Monday, January 24, 2011

Spurgeon Monday: The Faithfulness of Jesus (Sermons on the Gospel of John)

The Faithfulness of Jesus

A Sermon
(No. 810)
Delivered on Sunday Morning, May 10th, 1868, by
At the Metropolitan Tabernacle, Newington.


"Having loved his own which were in the world, he loved them unto the end."—John 13:1.
WE SHALL CONSIDER these words first in their evident relation to the apostles, and those who were the companions of Jesus during his sojourn on earth, and afterwards we shall take them in their broader signification, as relating to all the Lord's own whom he loves and will love even to the end.
"Having loved his own." Those four words are a brief but complete summary of the Savior's conduct towards his disciples. He always loved them. There was never a single action or word which was contrary to the rule of love. He loved them with a love of pity when he saw them in their lost estate, and he called them out of it to be his disciples; touched with a feeling of their infirmities he loved them with a tender and prudent affection, and sought to train and educate them, that after his departure they might be good soldiers of his cross; he loved them with a love of complacency as he walked and talked with them and found solace in their company. Even when he rebuked them he loved them. He subjected them to many trials: for his sake they renounced all that they had; they shared his daily cross-bearing and hourly persecution, but love reigned supreme and undiminished and it all. On Tabor or in Gethsemane he loved his own; alone or in the crowd his heart was true to them; in life and in death his affection failed not. He "loved his own which were in the world." It is a multum in parvo, a condensed life of Christ, a miniature of Jesus the Lover of souls. As you read the wonderful story of the four evangelists, you see how true it is that Jesus loved his own: let me cast in by way of interjection, this sentence, that when you come to read your own life's story in the light of the New Jerusalem, you will find it to be true also concerning your Lord and yourself. If you are indeed the Lord's own, he at all times deals lovingly with you, and never acts in unkindness or wrath.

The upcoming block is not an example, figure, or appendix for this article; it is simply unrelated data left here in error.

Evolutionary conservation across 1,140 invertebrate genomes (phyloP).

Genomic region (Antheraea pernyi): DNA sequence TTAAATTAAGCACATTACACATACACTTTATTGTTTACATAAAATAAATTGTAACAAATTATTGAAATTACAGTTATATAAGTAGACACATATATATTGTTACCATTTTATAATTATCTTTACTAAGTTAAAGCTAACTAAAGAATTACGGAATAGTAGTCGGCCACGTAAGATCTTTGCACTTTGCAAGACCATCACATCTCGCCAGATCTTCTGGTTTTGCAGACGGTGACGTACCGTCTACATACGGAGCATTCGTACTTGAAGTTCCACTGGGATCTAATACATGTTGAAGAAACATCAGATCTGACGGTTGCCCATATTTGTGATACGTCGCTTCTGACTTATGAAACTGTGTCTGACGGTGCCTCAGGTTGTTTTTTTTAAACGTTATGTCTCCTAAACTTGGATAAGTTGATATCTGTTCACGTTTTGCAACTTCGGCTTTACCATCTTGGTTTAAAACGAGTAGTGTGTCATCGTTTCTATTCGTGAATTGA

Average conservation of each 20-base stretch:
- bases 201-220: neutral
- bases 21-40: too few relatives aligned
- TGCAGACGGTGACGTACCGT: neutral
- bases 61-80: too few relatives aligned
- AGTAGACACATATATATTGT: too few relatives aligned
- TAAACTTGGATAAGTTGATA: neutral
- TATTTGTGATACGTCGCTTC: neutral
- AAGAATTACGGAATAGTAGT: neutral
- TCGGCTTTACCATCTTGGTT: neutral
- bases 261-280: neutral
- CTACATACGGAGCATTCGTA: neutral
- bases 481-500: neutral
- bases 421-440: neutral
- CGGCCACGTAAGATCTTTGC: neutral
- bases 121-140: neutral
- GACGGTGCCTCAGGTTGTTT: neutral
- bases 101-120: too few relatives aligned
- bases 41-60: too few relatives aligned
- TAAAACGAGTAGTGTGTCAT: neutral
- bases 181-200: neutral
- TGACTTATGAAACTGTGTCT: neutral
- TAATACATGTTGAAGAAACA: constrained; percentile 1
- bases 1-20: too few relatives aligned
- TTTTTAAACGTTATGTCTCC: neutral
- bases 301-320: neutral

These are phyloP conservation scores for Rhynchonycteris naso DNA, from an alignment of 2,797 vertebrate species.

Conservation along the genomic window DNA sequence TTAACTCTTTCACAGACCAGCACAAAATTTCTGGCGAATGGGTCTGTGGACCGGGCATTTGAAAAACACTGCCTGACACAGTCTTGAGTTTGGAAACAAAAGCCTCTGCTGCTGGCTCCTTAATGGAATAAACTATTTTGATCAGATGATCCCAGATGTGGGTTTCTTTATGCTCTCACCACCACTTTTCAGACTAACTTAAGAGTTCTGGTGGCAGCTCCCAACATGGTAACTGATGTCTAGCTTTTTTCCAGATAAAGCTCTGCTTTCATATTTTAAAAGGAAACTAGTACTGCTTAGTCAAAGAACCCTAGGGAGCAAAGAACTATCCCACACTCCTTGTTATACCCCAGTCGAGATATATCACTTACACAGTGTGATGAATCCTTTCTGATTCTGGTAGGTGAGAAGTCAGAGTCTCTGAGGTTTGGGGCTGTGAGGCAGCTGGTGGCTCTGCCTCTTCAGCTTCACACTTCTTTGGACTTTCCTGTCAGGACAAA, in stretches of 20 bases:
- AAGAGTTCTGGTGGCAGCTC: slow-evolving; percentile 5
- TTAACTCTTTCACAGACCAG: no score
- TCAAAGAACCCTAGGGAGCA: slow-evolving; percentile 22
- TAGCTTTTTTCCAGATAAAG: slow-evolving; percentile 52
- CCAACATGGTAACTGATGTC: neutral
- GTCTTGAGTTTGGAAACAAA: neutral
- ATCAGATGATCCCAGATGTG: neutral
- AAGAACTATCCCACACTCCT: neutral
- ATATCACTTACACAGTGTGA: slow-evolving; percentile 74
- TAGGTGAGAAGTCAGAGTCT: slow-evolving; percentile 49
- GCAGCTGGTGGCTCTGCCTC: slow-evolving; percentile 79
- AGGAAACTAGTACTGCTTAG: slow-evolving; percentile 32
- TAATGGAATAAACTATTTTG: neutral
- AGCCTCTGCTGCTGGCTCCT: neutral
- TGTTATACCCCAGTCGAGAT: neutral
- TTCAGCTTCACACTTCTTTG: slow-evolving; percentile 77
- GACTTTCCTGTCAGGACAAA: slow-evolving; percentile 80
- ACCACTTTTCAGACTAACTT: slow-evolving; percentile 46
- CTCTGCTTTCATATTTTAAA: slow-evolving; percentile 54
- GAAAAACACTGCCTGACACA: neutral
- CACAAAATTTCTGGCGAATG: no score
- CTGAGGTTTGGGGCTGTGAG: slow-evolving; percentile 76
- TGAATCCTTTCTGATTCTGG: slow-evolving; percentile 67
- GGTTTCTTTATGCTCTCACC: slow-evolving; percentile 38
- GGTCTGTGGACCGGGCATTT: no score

"He may chasten and correct,
But he never can neglect;
May in faithfulness reprove,
But he ne'er can cease to love."